Next Generation VLA Endorsed by Canadian Panel

The Canadian Astronomy Long Range Plan 2020-2030, a report on priorities and recommendations for Canadian astronomy over the next decade, has recommended that Canada support the National Radio Astronomy Observatory’s (NRAO) proposed Next Generation Very Large Array (ngVLA), saying the new facility will enable transformational science across many areas of astrophysics.

The ngVLA will be an array of 263 dish antennas reaching across North America. Both its sensitivity to faint objects and its resolving power — ability to see fine detail — will be 10 times greater than the current VLA. Building on the scientific and technical legacies of the VLA and the Atacama Large Millimeter/submillimeter Array (ALMA), the ngVLA is being designed to provide the next major leap forward in our understanding of planets, galaxies, black holes, and the dynamic sky. The ngVLA’s capabilities will complement those of ALMA and the Square Kilometer Array.

“This welcome and important recommendation promises to continue a longstanding tradition of productive collaboration with our Canadian colleagues,” said NRAO Director Tony Beasley. “Canada’s contributions to the VLA over the years have been quite valuable, and we look forward to an exciting partnership in the coming decades,” Beasley added.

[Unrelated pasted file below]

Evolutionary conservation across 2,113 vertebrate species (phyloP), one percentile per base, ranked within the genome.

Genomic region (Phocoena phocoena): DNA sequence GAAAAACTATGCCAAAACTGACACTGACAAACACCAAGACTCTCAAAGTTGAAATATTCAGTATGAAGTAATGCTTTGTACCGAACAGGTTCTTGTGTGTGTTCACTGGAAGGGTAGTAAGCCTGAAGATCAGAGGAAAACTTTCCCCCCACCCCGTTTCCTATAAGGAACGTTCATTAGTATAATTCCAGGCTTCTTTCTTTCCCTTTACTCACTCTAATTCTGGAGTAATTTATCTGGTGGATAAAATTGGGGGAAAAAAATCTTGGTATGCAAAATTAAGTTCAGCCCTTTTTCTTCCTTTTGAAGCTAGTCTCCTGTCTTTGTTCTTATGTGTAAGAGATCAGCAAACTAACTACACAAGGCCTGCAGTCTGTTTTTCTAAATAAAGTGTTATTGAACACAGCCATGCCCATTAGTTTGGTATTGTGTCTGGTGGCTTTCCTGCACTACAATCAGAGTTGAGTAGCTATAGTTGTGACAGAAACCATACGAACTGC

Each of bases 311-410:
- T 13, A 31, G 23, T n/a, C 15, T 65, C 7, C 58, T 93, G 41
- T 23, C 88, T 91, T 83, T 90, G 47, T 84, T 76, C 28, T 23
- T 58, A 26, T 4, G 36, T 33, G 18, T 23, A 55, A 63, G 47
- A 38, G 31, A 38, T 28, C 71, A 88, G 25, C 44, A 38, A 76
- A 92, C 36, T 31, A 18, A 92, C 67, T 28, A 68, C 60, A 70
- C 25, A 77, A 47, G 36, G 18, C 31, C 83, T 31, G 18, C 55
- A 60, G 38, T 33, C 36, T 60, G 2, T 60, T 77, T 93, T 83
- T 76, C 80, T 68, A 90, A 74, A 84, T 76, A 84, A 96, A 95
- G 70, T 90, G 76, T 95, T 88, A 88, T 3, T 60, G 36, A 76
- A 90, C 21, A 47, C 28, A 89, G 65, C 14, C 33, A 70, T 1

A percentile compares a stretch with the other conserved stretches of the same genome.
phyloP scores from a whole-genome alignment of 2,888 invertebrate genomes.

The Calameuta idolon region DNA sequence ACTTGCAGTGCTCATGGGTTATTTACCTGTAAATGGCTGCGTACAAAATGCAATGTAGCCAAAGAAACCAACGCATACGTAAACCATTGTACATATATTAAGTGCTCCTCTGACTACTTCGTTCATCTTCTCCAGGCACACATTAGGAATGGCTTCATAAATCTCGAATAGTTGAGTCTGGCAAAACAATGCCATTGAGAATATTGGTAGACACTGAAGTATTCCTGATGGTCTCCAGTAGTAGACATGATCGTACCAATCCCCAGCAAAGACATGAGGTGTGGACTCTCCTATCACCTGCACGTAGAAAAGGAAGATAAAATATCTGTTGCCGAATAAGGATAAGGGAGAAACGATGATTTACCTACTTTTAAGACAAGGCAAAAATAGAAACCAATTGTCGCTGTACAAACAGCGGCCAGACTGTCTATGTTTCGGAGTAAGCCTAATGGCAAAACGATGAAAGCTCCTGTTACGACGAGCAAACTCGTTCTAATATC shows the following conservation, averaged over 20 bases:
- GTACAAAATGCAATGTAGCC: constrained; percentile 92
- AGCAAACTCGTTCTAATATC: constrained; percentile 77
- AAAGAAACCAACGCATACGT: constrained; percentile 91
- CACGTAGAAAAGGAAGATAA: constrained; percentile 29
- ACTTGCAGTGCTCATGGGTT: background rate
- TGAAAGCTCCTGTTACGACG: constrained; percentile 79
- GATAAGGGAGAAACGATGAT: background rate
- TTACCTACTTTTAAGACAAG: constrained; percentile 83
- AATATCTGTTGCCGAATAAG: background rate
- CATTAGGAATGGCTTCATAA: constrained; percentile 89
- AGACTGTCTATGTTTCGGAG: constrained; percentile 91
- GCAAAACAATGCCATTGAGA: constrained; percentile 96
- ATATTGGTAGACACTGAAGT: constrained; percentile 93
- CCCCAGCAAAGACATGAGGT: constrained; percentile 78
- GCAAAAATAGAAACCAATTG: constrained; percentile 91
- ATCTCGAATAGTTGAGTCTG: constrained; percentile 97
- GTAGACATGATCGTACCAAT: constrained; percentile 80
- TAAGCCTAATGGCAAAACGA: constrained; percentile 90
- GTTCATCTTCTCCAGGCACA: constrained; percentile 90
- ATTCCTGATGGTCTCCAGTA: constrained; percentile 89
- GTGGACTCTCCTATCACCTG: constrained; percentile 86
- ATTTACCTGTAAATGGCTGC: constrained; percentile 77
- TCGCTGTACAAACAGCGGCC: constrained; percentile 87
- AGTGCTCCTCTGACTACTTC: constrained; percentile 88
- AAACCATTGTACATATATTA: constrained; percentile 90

The panel recommended that Canada provide $130 million toward ngVLA construction and $6 million per year for operating the facility. This represents approximately 6 percent of the total budget for the project, and would give Canadian astronomers the same percentage of observing time.

“Like many of my colleagues across the Canadian university community, I am excited to see the recommendation for engagement in the ngVLA. This opportunity builds upon our long partnership with NRAO in radio astronomy. My students and I rely on the diverse capabilities of the Canadian-built correlator system for the current VLA to study the evolution of galaxies. Our scientists and engineers have a lot of new ideas to contribute to the design, construction, and use of the ngVLA, and I look forward to conducting science enabled by their ingenuity,” said Erik Rosolowsky of the University of Alberta.

The ngVLA project currently is under review by the Astronomy and Astrophysics Decadal Survey (Astro2020) of the U.S. National Academy of Sciences. That report is expected in the Spring of 2021. Following that report, the project will need approval by the National Science Foundation’s National Science Board and funding by Congress. Construction could begin by 2025 with early scientific observations starting in 2028 and full scientific operations by 2035.

“Canadians have been valuable partners in developing the scientific and technical approaches of the ngVLA project from the beginning,” said Eric Murphy, NRAO’s Project Scientist for the ngVLA. “They serve on our advisory councils, and we expect that their expertise and leadership will help ensure that the ngVLA will be one of the 21st Century’s primary tools for advancing our knowledge of the universe,” he added.

The National Radio Astronomy Observatory is a facility of the National Science Foundation, operated under cooperative agreement by Associated Universities, Inc.

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